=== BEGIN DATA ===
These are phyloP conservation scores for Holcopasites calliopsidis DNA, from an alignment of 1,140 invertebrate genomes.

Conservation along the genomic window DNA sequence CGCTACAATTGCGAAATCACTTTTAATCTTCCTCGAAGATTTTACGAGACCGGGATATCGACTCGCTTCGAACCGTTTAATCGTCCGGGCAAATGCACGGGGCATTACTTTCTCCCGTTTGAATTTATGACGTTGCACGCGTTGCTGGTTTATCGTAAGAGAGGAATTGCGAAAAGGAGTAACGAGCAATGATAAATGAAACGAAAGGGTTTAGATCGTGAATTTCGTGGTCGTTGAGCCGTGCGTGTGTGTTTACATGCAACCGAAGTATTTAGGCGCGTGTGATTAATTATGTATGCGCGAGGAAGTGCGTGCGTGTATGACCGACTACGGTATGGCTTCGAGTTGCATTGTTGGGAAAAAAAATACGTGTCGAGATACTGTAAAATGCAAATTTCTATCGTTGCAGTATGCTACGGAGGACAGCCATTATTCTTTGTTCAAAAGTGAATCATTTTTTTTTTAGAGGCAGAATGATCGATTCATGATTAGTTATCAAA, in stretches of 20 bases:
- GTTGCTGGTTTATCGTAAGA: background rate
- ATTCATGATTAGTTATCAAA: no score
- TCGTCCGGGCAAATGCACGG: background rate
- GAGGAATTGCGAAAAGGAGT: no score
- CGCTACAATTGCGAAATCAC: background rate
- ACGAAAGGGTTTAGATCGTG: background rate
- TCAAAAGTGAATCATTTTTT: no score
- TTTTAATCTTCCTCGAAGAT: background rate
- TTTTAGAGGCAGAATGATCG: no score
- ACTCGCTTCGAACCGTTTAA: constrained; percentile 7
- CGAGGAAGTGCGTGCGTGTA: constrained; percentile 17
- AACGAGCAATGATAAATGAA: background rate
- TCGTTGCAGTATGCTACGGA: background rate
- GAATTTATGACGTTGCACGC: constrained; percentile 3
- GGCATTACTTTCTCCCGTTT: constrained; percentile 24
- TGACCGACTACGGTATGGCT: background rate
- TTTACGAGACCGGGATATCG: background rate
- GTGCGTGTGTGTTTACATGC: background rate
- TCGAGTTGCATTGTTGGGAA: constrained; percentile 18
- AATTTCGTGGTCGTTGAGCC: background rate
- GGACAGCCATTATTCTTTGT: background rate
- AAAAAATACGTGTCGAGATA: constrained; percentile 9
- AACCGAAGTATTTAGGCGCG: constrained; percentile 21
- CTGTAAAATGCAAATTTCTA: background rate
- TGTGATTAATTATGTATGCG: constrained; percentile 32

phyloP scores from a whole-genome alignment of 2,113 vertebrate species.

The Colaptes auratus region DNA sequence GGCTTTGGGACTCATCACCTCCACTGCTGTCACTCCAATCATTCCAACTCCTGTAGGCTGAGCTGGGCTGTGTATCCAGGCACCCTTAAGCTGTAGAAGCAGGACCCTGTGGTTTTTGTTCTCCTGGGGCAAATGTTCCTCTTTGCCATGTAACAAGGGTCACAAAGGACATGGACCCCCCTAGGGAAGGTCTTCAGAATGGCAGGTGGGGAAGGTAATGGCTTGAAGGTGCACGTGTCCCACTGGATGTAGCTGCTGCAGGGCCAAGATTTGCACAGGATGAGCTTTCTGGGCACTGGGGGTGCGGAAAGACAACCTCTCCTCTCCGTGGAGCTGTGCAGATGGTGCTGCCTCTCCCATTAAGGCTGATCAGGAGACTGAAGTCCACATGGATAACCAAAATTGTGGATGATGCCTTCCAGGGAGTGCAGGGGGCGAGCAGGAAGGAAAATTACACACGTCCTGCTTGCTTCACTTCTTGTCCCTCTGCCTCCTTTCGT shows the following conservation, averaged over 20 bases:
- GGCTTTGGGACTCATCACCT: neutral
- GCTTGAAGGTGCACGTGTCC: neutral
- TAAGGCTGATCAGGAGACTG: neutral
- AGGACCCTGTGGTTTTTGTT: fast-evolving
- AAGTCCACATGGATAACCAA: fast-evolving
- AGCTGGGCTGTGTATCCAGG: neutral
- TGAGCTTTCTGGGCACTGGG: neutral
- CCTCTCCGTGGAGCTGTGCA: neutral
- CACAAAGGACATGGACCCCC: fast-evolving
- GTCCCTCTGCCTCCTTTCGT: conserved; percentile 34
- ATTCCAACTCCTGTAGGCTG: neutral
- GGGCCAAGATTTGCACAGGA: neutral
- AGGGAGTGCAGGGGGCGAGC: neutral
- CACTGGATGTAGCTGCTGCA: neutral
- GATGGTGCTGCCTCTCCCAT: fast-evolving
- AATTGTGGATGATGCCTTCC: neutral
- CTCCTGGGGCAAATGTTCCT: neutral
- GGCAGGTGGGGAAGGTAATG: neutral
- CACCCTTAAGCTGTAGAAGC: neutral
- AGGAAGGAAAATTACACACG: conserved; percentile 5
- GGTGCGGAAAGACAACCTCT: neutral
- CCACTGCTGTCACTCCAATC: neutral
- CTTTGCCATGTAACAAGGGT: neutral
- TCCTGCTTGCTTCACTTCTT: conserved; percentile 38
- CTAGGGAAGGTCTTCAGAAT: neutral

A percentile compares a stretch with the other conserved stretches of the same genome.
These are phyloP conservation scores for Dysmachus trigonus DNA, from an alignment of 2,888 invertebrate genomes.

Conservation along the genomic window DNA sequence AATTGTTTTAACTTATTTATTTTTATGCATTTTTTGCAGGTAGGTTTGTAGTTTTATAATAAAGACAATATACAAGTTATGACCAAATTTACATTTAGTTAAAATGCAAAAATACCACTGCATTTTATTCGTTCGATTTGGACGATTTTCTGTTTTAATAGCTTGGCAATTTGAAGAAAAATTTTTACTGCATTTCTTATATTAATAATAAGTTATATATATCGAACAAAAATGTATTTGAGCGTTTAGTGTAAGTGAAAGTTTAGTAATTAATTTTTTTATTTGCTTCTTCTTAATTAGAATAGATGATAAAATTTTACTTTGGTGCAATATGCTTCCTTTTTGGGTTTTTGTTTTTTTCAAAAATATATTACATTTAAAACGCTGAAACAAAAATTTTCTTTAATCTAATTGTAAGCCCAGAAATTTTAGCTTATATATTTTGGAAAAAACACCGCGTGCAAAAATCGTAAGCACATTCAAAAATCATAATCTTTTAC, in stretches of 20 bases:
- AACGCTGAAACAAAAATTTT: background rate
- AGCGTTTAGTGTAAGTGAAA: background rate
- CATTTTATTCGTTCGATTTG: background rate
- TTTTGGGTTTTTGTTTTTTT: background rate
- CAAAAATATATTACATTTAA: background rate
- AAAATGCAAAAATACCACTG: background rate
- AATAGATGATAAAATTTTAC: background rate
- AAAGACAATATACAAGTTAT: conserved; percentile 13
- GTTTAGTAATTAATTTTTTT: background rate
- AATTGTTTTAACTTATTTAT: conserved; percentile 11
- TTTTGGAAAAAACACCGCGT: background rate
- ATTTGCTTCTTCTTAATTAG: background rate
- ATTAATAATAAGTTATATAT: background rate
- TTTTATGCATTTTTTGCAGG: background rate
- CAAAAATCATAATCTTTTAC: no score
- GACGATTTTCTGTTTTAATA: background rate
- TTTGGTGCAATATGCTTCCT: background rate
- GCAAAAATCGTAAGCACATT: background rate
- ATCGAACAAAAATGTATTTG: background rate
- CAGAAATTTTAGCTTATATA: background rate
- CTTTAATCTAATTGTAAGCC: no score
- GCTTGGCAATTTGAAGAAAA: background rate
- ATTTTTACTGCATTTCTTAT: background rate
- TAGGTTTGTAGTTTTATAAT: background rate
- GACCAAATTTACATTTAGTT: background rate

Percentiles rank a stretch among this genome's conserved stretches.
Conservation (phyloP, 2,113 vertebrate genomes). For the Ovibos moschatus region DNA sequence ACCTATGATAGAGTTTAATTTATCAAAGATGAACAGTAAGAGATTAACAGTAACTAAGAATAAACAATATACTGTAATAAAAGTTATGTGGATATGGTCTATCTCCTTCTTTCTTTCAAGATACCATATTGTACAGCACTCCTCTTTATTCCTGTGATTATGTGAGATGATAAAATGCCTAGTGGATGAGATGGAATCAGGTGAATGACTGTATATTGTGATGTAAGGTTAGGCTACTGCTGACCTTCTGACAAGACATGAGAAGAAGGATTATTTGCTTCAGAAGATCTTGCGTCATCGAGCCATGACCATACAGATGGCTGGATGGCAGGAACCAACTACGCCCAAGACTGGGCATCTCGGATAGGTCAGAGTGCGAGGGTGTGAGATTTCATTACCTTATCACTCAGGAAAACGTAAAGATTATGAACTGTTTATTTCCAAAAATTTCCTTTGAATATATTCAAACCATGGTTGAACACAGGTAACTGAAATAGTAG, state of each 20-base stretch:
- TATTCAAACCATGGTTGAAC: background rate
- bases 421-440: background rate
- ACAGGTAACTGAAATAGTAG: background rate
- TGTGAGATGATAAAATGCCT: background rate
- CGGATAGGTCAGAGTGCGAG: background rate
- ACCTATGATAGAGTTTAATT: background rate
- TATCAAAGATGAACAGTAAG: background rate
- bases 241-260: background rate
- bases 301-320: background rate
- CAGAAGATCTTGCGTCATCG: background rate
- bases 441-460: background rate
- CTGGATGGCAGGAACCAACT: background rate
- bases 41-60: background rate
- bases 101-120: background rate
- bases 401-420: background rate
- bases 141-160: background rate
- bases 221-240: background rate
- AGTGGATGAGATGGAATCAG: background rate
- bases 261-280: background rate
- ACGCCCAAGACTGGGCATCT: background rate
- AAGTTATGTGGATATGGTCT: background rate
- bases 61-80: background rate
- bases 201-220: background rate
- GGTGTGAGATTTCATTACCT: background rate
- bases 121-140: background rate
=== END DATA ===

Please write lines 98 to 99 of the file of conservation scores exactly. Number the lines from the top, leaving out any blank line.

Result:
- bases 101-120: background rate
- bases 401-420: background rate